We had one of the whiney little rightwing posters on this site demanding that we produce proof that Bush had broken the law. Why should we bother, when members of his own party are happy to oblige? Even rightwing nutcase Rep. Hoekstra, of "500 lbs of moldy useless old neve gas is an imminent threat" fame, accuses Bush of breaking the law by not informing Congress of whatever this secret program is, probably something to do with planting net cameras in our underwear or something. Bush has repeatedly broken the law, has repeatedly claimed the laws that apply to the rest of us do not apply to him, and has trampled on our constitution's requirement that the Congress, the representatives of the people, oversee our Executive branch so they don't become our masters. Even the GOP is beginning to howl:
Congressman Says Program Was Disclosed by Informant
The New York Times
By ERIC LICHTBLAU and SCOTT SHANE
Published: July 10, 2006
WASHINGTON, July 9 — The chairman of the House Intelligence Committee said Sunday that the Bush administration briefed the panel on a "significant" intelligence program only after a government whistle-blower alerted him to its existence and he pressed President Bush for details.
The chairman, Representative Peter Hoekstra, Republican of Michigan, wrote in a May 18 letter to Mr. Bush, first disclosed publicly on Saturday by The New York Times, that the administration's failure to notify his committee of this program and others could be a "violation of law."
Mr. Hoekstra expanded on his concerns in a television appearance on Sunday, saying that when the administration withholds information from Congress, "I take it very, very seriously."
Mr. Hoekstra and other officials would not discuss the nature of the undisclosed intelligence programs. But officials have said he was not referring to the National Security Agency's wiretapping operation or to the Treasury Department's bank monitoring program, both of which he was informed about. Mr. Hoekstra made clear on Sunday that he was particularly troubled by the failure to notify the Intelligence Committee of one particular major program.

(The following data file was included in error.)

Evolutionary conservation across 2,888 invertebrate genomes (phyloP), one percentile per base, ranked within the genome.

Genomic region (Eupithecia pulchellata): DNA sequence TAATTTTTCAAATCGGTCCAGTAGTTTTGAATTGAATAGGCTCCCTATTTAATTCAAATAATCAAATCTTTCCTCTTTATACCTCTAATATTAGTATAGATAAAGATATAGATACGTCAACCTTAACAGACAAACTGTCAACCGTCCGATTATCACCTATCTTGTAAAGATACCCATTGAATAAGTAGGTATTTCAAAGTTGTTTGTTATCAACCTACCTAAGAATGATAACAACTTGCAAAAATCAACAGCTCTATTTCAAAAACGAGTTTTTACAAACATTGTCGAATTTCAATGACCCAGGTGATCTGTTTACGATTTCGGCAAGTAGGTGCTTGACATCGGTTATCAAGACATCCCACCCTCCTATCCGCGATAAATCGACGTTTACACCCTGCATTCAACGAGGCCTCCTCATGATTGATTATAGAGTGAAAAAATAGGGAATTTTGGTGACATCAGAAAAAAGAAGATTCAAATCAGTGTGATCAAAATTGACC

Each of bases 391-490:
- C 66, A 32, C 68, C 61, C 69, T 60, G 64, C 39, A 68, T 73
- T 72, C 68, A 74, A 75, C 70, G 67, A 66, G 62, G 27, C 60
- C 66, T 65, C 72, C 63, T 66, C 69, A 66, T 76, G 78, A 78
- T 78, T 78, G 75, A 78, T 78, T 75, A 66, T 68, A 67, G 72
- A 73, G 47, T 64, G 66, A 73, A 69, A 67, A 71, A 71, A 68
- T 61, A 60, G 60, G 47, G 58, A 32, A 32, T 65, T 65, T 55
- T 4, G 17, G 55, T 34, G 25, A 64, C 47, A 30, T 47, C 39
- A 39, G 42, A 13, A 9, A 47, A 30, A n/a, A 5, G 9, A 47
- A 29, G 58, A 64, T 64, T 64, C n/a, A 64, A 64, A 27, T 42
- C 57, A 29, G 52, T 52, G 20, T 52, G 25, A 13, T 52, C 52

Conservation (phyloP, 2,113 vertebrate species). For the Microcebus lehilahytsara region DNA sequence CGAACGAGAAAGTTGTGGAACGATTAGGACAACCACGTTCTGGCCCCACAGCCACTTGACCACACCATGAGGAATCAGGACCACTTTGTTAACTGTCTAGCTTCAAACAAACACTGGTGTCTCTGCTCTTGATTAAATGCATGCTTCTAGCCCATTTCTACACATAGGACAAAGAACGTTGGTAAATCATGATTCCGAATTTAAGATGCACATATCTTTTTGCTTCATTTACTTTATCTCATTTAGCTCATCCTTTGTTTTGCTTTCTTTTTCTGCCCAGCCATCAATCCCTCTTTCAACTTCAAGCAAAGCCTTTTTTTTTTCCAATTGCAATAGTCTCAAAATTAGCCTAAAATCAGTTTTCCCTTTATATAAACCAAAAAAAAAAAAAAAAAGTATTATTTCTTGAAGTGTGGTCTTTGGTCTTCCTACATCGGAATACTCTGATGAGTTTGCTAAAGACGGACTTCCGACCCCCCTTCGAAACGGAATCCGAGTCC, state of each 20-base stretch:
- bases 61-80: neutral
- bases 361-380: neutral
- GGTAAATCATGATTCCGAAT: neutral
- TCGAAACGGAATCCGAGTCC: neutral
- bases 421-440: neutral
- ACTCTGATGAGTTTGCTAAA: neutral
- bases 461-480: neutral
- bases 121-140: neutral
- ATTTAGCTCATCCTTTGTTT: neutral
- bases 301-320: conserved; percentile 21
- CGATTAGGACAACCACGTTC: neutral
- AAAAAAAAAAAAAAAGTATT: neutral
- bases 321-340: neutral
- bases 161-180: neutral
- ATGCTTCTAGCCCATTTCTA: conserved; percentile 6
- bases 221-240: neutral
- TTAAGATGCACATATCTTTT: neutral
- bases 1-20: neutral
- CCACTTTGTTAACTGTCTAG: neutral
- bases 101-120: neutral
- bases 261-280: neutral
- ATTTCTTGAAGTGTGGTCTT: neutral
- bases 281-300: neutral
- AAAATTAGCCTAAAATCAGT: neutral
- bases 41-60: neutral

"We can't be briefed on every little thing that they are doing," Mr. Hoekstra said in an interview on "Fox News Sunday." "But in this case, there was at least one major — what I consider significant — activity that we had not been briefed on that we have now been briefed on. And I want to set the standard there, that it is not optional for this president or any president or people in the executive community not to keep the intelligence committees fully informed of what they are doing."
The White House declined to comment on the issue Sunday but said last week that it would continue to work closely with Mr. Hoekstra and the intelligence committees.
The criticism of the White House was particularly surprising coming from a Republican committee chairman who has been an important ally of the Bush administration. Mr. Hoekstra has vigorously defended the administration's handling of a number of controversial issues, including the N.S.A. operation, the prewar intelligence on Iraq, and the treatment and interrogation of terrorism suspects.
Mr. Hoekstra has also been an outspoken critic of government employees who leak classified information to outsiders and of the news media for printing articles about it, and he has suggested that tougher legislation may be necessary.
But on Sunday, discussing how he learned of the administration's failure to brief the committee, Mr. Hoekstra said, "This is actually a case where the whistle-blower process was working appropriately."
"Some people within the intelligence community brought to my attention some programs that they believed we had not been briefed on," he said, adding, "They were right."
In talks with the administration, the committee "asked by code name what some of these programs" were, Mr. Hoekstra said. "We have now been briefed on those programs. But I wanted to reinforce to the president and to the executive branch and the intelligence community how important, and by law, the requirement that they keep the legislative branch informed of what they are doing."
Officials said in interviews last week that the administration had briefed the House Intelligence Committee at least twice in recent weeks, after Mr. Hoekstra's letter, to discuss details of the previously undisclosed programs. But some committee members say they remain wary that the administration is continuing to withhold information.
Regarding the leaks of classified information, Mr. Hoekstra said at a hearing on May 26 that he thought that there should be strong protections for intelligence agency whistle-blowers who bring their concerns to Congress, reducing the risk of leaks to the news media.
"We need to make sure the whistle-blower process is an open door," Mr. Hoekstra said at the hearing. Otherwise, he said, when intelligence officers see something they believe to be illegal or unwise, "they just go, 'Well, I'll just go to the press.' "
Congress is considering stronger protections for whistle-blowers, and a bill approved by the House Government Reform Committee in April would make it easier for intelligence agency employees to report concerns without fear of retaliation from superiors. But last month the Senate passed a separate whistle-blower bill that excludes employees of the intelligence agencies from its protections.